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Indoor plants with pizazz

Alocasia range from the luxurious Alocasia ‘Black Velvet’ to the other-worldly ‘Dragon Scale’ and ‘Red Secret’, the striped stems of Alocasia ‘Zebrina’ and the shield-like ‘Alocasia Amazonica’ (pictured above).

They originate from the forested areas of Southeast Asia, Borneo, the Philippines, New Guinea and even Australia. In size, alocasia range in from huge statement plants to petite species with decorative leaves and stems.

Despite their exotic looks, their requirements are straightforward: Bright, indirect light, and moist but not soggy soil.

They are happy in any well-lit living room, bathroom, bedroom, study or office as well as on the patio, out of direct sunshine. They tolerate medium light but not low light.

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Water once a week in summer and avoid over watering by allowing the top 5cm of soil to dry out before watering. Push your finger deep into the soil to check its moisture. If it is still moist, delay watering by a day or so.

A liquid feed once a month in summer will keep plants looking their best and encourage new leaves. Keep the plant neat by removing the older leaves as they die. Mist the leaves In very hot and dry weather.

Being tropical plants, alocasia don’t like the cold and may die down in winter but will sprout in spring. However, indoor plants should continue to look good if kept in a warm, bright  room and away from draughts.


These dragons don’t breathe fire

Alocasia Dragon Scale. Image supplied

 Alocasia ‘Dragon Scale’ was the first dragon and it set people talking. Are its strange slightly reptilian leaves real or artificial? Puffy with strongly marked veins, the leaves look ever so slightly Halloween. It can grow up  to two metres with one massive leaf per stem. Because of its strange dark green to grey colouring, it does best with bright indirect light and a humid environment.

Alocasia Silver Dragon. Image supplied.

Alocasia ‘Silver Dragon’ is a beautiful silver version and is more compact. Fully grown it is one metre in height, making it an unmissable, medium high feature plant. Being shallow rooted it doesn’t need a very large container. It produces a profusion of silvery leaves with dark green veins and an embossed edging.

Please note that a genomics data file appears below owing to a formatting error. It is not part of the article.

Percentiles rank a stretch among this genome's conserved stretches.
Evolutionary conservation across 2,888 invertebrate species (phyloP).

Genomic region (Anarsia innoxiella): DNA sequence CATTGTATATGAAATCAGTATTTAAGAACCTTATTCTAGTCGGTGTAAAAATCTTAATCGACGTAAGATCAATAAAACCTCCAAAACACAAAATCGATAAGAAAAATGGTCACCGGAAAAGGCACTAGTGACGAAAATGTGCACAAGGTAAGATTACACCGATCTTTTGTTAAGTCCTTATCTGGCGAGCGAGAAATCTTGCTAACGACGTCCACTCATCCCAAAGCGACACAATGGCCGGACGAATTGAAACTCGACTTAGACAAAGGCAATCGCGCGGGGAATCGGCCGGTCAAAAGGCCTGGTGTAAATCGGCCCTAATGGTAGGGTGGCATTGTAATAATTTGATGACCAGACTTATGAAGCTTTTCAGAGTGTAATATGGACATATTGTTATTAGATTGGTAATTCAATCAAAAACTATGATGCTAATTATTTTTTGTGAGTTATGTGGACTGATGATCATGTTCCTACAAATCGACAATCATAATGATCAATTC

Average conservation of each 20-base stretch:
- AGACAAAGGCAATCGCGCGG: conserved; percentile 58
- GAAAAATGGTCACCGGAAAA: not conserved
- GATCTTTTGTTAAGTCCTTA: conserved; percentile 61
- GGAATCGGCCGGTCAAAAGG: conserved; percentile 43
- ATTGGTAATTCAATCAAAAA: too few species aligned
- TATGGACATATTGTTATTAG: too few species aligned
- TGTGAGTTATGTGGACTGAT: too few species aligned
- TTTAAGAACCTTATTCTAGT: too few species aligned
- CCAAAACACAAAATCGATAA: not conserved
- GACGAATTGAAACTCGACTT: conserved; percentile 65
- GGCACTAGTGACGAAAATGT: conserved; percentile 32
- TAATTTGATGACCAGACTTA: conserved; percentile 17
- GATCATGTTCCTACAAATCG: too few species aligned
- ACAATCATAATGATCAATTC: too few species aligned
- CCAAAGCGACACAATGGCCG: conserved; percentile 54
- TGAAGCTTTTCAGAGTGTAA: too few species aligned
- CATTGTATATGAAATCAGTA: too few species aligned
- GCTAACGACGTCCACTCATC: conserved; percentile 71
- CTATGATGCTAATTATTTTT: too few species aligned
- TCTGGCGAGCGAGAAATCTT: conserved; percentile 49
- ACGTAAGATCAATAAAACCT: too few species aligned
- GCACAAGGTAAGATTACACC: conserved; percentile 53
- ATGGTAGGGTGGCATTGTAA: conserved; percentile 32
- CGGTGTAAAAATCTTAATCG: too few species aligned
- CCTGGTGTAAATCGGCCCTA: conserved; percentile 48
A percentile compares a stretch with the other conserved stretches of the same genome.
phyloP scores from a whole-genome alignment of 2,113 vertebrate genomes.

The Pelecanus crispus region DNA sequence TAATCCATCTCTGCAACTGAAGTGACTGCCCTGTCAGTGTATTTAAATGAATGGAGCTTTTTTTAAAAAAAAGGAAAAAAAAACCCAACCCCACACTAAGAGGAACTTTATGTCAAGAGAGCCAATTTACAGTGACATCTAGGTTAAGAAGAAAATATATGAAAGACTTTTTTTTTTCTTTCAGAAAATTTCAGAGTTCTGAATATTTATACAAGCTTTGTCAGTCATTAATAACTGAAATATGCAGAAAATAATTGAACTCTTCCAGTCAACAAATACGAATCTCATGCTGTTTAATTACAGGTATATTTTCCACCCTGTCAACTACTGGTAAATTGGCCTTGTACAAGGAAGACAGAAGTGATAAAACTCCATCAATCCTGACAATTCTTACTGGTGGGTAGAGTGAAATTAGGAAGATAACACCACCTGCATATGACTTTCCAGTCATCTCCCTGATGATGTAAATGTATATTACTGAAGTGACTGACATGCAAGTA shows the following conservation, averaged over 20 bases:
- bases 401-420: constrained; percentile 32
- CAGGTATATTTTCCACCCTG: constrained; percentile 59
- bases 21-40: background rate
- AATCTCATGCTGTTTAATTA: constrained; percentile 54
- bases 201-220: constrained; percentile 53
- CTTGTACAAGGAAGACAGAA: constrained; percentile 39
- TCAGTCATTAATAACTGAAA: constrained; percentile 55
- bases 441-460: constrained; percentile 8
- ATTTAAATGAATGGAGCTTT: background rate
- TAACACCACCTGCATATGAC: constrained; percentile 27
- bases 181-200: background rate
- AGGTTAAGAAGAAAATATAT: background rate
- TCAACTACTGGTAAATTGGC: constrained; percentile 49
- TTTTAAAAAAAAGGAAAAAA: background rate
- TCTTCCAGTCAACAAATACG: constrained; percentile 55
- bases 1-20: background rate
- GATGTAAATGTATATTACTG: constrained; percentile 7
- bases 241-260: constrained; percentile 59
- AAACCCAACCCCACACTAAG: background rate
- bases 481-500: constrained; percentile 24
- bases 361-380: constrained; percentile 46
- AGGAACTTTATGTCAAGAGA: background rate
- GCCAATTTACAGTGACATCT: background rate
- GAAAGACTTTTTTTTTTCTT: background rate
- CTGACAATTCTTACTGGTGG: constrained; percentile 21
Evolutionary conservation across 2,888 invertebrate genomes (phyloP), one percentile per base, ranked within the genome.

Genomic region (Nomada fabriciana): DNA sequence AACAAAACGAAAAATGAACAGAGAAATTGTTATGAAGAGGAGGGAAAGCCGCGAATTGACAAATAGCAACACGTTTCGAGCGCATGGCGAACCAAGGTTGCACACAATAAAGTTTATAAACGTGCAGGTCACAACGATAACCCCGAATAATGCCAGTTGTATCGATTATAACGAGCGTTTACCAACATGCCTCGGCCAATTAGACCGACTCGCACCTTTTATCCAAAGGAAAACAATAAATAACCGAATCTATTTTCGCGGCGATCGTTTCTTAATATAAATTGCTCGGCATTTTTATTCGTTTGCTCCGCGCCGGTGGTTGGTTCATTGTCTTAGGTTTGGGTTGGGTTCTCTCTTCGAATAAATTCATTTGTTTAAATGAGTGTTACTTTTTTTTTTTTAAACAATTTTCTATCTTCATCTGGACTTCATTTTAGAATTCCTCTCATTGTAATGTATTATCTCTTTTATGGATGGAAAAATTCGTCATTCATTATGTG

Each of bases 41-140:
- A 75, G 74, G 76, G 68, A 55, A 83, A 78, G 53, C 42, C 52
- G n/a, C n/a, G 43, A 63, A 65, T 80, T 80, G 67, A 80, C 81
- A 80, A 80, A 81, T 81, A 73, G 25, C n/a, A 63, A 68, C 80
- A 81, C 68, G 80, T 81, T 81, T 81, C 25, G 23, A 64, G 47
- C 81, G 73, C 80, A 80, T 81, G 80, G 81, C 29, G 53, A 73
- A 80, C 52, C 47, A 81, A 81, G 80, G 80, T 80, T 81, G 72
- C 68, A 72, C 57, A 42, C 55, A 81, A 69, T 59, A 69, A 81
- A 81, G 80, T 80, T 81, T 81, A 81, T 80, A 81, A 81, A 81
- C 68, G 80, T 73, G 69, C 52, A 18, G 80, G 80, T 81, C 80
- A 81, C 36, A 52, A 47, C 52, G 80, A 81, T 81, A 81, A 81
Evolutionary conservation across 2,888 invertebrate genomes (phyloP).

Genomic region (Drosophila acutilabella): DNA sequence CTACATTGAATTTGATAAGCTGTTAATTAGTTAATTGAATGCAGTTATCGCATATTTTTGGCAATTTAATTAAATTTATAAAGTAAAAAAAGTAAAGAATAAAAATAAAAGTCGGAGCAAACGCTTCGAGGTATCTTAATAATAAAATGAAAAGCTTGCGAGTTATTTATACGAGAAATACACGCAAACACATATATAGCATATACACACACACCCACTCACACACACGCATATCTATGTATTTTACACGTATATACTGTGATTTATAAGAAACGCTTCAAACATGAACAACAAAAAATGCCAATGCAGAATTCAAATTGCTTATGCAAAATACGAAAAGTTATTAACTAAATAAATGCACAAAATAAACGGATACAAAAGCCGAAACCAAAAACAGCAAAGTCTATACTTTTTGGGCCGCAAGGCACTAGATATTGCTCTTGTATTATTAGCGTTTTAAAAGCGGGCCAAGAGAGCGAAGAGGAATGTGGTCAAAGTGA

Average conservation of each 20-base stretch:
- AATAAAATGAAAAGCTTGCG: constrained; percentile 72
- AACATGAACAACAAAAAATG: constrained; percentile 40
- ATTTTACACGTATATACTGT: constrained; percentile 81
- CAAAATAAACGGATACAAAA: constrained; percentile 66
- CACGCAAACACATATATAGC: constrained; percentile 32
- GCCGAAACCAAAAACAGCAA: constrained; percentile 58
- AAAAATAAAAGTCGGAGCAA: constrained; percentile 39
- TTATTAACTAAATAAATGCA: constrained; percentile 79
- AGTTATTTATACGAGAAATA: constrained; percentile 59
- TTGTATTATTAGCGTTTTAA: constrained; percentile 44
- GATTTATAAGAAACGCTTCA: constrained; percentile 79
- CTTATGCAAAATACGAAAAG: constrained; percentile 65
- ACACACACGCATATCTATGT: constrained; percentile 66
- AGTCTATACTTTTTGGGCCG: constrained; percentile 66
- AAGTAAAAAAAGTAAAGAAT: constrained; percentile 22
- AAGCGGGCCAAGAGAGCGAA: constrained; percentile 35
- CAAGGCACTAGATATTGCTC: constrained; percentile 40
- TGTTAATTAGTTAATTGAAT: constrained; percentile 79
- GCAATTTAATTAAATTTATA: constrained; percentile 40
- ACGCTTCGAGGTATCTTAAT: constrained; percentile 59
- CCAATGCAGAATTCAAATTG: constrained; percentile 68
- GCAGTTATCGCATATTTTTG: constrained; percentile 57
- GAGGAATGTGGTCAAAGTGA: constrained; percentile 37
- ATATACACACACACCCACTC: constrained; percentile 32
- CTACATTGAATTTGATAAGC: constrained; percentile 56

Alocasia Pink Dragon. Image supplied.

Alocasia ‘Pink Dragon’ is for collectors who want a plant that stands out. Its named for its distinctive pink stems, that show off the  deeply veined green leaves, with an attractive burgundy under-leaf. Show off the young plant in a table-top planter and as it grows, make a feature of it in a metal plant stand that adds height. Bright filtered sunlight (but not direct sun) will bring out this plant’s subtle colours.


King of the jungle

Alocasia Amazonica. Image supplied.

There is something majestic and mythical about Alocasia Amazonica. Its elongated shield like leaves are etched in silver and the dominant silver midrib and veins stand out against the dark green background. It is the star of any show and most certainly Instagram worthy.

If you have an indoor atrium, courtyard or sheltered patio, create a naturally humid environment by combining it with other tropical plants like Birds nest fern, bromeliads, and Zantedeschia.

Plants that outgrow their pots can be divided and repotted in spring.


Mini Alocasia

There is something very appealing about miniature versions, and they are easy to have around as they fit in anywhere.

For those of us who spend hours in front of the computer, taking a 15 minute break every two hours is a good way to protect our eyes. What better way than to rest them on a beautiful or intriguing plant?

Alocasia Black Velvet. Image supplied

Alocasia ‘Black Velvet’

This mini alocasia is exotic and dramatic with heart-shaped black velvety leaves (actually very dark green) demarcated by silvery- white veins and stems. The effect is jewel-like and is an immediate attention grabber. The plant remains compact, growing about 25cm high and wide. A decorative tabletop or coffee table plant. Let it dry out moderately between watering.

Alocasia Bambino. Image supplied

Alocasia Amazonica  ‘Bambino’ falls into the’ must have’ category because they are so petite and appealing! Like big Daddy Alocasia Amazonica, it has striking, shield-shaped dark leaves with silver veins. But it only grows up to 30cm, making it easy to accommodate anywhere in a warm, humid room with bright, indirect light.

If the plant develops spider mites it means that the room is not humid enough. Spray with a dilution of Neem oil and move Bambino into a more humid space or closer to the humidifier.


Still on the wild side

Alocasia Zebrina. Image supplied

 Alocasia’ Zebrina’ or the Zebra plant, is an airy plant that grows up to 1m high and wide with graceful stems and pointed arrowhead -shaped leaves at the end of each stem. The stems are its main feature; a soft beige with brown stripes or spots, that have prompted its nickname of the zebra plant. Displaying this plant on a raised base or on a plant stand and with plenty of space around it, will make a feature of its stems and leaves


Alocasia Red Secret

Alocasia Red Secret. Image supplied.

Like the dragons, the leaves of this alocasia are unlike any other. The upper side of the heart-shaped leaf has a metallic, bronze glow, but its ‘secret’ is the radiant burgundy red under leaf. These unusual alocasia are set to make their appearance around  Valentine’s day next year. . Despite its unusual looks, it easy to grow. It adapts to different light conditions, growing faster with bright light and slower with low light.

For more information visit LVG Plants.


TEXT: Alice Coetzee

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